King Arthur

July 15th, 2004 Film, Film Reviews, Xpress

Starring: Clive Owen, Keira Knightley, Ioan Gruffud, Ray Winstone, Joel Edgerton, Stellan Skarsgard

Directed by Antoine Fuqua

Two words, Hollywood; ‘battle fatigue’.

How many more historical, computer-generated battles do we have to sit through to see a decent and entertaining movie?

If the thought of more enormous, sword, spear and bow-wielding armies crashing together in an ancient field, beach, desert or city makes you yawn, avoid at all costs.

If the ‘look at me’ heroism of The Last Samurai made you gag, with its lingering camera angles and baleful slo-mo stares deifying the noble heroes, steer well clear.

If another scene showing lines of horses and men clanging weapons and plunging them into each other amid a muddy backdrop, all waiting for the hero and villain to face off gallantly (just how do they always find each other in the midst of such huge fights?) is too much, run away now.

The only original thing about King Arthur is that with all those swords, bows, battles and fantasy/mythology-era settings, Orlando Bloom is nowhere to be seen. Other than that, the Office of Film and Literature Classification needs a new rating — MBBS (More Bloody Battle Scenes).

Not that King Arthur is badly made; with Jerry Bruckheimer’s deep pockets behind it, the sets, production design and special effects are top notch.

One original aspect is the story. Rather than take a prissy Knights of the Round table approach with Camelot, sixteenth century pantaloons and wigs, King Arthur is based on what the movie claims is newly discovered evidence of the man upon whom the myth is based.

In director Antoine (Training Day) Fuqua’s version, Arthur is Artorius, a soldier who — along with his Knights — work in service of the Roman Empire just prior to their withdrawal from England in the 5th century AD.

Promised freedom from servitude, the Knights are instead given a last task — rescue an important family from an estate near Hadrian’s wall before the advancing Saxon hordes reach and slaughter them.

Arthur and his band take the family and surrounding villagers away, including Guinevere, a Woad (the tribal people from modern-day Scotland and Wales), a captive of the estate where the Roman clergy have imprisoned pagans for their heresy.

Merlin, far from the powerful sorcerer we know his legend as, is the tribal chief of the Woads who offers a truce in the face of the common threat — the Saxons.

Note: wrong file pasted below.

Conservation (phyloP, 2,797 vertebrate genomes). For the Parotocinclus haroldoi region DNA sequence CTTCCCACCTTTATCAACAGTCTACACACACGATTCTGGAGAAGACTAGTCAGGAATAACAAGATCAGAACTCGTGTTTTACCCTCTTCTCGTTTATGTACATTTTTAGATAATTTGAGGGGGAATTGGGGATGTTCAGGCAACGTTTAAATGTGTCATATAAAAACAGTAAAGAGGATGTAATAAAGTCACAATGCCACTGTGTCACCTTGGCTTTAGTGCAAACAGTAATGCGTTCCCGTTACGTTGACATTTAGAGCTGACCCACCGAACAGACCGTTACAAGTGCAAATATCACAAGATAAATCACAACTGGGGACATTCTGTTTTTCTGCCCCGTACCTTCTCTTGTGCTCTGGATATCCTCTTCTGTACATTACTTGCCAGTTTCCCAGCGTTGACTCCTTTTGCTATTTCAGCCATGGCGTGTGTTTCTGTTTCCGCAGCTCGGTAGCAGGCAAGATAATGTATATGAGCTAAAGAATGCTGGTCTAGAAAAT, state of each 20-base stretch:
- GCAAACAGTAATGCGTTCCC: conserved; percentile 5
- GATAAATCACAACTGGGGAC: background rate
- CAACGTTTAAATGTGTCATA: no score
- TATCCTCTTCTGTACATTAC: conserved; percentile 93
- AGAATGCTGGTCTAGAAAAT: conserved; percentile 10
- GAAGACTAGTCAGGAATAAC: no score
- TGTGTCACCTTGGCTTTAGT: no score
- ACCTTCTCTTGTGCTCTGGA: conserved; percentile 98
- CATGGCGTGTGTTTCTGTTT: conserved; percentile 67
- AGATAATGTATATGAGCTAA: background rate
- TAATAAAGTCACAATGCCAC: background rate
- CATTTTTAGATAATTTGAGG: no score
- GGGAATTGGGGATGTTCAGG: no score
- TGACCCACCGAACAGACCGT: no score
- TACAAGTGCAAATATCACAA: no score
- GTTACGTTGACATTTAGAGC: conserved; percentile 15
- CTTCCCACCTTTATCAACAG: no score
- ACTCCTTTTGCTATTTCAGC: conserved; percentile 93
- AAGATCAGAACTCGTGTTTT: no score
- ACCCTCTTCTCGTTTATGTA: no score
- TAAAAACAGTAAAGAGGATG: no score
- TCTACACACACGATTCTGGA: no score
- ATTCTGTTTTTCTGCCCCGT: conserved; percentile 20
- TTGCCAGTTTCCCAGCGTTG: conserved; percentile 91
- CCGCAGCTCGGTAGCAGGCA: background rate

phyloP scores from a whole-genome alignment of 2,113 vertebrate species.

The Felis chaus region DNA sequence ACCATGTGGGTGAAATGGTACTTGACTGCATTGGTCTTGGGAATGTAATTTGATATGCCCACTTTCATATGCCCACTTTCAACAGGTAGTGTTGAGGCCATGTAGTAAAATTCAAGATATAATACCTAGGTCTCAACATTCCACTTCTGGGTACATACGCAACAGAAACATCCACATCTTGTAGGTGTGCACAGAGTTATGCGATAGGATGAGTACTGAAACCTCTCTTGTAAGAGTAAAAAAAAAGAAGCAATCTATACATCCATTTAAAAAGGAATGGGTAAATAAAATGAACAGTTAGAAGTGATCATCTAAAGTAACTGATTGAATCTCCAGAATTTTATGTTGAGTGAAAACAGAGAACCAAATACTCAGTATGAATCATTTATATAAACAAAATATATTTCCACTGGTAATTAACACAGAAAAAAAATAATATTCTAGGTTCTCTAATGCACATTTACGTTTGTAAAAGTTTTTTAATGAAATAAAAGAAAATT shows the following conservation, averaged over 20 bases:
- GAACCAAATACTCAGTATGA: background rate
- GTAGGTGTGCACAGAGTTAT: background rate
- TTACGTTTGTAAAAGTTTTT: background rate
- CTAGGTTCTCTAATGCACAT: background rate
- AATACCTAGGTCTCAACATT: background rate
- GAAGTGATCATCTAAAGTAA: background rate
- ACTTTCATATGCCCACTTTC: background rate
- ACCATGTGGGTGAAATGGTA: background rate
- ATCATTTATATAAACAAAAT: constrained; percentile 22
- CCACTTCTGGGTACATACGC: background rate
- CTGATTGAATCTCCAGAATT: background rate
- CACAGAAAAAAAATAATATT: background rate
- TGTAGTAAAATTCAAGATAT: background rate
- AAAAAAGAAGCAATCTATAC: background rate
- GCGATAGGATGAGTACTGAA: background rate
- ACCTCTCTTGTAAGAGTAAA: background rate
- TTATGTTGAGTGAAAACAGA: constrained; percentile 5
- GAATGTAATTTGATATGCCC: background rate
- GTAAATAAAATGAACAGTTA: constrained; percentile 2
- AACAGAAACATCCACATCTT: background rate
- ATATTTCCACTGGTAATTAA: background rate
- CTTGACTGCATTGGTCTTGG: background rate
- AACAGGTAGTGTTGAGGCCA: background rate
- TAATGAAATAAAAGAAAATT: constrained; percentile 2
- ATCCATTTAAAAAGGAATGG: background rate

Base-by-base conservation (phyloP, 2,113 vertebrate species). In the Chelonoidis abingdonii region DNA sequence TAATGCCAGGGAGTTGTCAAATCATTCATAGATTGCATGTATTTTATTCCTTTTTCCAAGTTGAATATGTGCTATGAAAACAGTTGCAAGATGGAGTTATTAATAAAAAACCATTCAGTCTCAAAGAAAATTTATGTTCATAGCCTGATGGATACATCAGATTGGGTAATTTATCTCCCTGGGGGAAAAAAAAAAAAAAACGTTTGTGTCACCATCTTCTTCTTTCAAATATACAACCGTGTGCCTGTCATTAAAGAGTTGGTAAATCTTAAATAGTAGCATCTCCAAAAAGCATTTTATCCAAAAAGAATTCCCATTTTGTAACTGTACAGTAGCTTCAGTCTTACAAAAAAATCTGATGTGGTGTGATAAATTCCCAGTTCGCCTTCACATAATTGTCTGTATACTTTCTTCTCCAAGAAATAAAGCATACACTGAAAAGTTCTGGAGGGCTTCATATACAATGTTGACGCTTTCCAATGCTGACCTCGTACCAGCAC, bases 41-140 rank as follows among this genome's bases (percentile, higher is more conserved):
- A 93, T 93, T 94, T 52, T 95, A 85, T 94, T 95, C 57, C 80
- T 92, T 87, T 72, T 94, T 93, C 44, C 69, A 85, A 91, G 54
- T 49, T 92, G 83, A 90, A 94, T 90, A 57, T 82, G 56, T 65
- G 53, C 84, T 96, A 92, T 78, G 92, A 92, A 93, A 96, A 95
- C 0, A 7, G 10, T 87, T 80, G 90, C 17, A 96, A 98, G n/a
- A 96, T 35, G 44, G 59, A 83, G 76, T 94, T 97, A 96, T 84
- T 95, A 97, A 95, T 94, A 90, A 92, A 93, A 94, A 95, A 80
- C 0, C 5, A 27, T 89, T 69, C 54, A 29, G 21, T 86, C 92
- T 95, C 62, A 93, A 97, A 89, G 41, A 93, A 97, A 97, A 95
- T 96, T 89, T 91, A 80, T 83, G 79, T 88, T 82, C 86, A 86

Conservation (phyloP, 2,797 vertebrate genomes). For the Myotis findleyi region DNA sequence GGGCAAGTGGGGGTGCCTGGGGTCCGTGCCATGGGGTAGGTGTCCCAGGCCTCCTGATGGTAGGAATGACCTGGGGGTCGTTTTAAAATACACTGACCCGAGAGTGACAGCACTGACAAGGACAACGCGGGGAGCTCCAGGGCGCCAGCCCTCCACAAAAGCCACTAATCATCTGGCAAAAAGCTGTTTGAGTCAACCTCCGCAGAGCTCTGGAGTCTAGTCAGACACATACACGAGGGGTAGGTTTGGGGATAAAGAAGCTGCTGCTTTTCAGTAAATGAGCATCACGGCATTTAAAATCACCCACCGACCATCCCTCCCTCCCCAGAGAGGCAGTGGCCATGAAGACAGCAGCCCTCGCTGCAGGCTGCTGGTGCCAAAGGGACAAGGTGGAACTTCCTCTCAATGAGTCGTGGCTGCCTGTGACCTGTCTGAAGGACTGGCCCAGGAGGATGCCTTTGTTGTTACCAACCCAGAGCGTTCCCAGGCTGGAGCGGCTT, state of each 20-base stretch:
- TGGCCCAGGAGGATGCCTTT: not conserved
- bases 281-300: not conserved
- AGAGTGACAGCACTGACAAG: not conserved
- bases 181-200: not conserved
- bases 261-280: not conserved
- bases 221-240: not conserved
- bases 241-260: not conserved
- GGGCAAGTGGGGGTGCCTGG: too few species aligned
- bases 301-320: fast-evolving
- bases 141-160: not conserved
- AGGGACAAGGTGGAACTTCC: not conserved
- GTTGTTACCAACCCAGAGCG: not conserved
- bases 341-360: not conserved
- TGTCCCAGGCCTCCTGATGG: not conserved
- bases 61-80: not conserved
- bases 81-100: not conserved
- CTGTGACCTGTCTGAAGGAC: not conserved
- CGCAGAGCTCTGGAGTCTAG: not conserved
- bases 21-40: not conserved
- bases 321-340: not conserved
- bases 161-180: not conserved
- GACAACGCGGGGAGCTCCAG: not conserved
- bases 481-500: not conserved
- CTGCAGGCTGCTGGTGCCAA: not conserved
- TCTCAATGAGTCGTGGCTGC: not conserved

In a desperate flight to stay one step ahead of the Saxons, Arthur and his knights stop them momentarily during a dramatic battle on a frozen lake and return to the other side of Hadrians Wall into Roman territory.

Finally free of Roman military service, the old friends prepare to part company and find their peaceful lives throughout the empire, but the Saxon’s march right up to the gate of Hadrian’s Wall and the posse have to saddle up again to stop them for good.

And while ‘posse’ might not sound like the right word, King Arthur actually has more in common with the Leone and Ford-era westerns than any British Isles legend, with the stoic, silent hero full of complexity and honour and his cadre of brothers who’ll fight to the death alongside him. There’s even the high-spirited lady who brings the hero undone by asking him about his past and allegiances (but who he gets to shag, of course).

But while it makes an interesting story of the origins of the legend, King Arthur is an overly clumsy carnival of grandiose gestures and overzealous glory, from the sweeping orchestral score to the now-tired battle cry before riding off towards the enemy hordes.

Another big mistake it makes is being just so American. The one thing wrong with big budget Hollywood movies is the politics of US popular culture. Every dispute from fisticuffs in the street to a battle in a grand war needs its goodies and baddies. In this case, the noble and fun loving Knights are the heroes, the Roman civilization and Papal church is the bloated, corrupt and elitist aristocracy Americans traditionally jeer at.

There are the Woads, who start out as enemies, but who Arthur realises are strong and noble people and obviously inspired by Native Americans (to help US audiences along, they even dress like them). By contrast, there’s the evil Saxons, a vicious, cold and Godless people exhibiting the evildoer cliches attributed to every political enemy of the US from the Viet Cong to Al Quaeda. Except that their leader — played by Stellan Skarsgard — talks like a blues musician from the deep south.

The three great actors who found their feet in the alternative or arthouse circuit — Clive Owen, Joel Edgerton and Ray Winstone should be ashamed they whored themselves to such simple-minded prattle. It’s overblown, overdone, unoriginal and corny. In fact, if you saw Troy last month, just replace ancient England with ancient Greece. They all spoke with American accents anyway, didn’t they?

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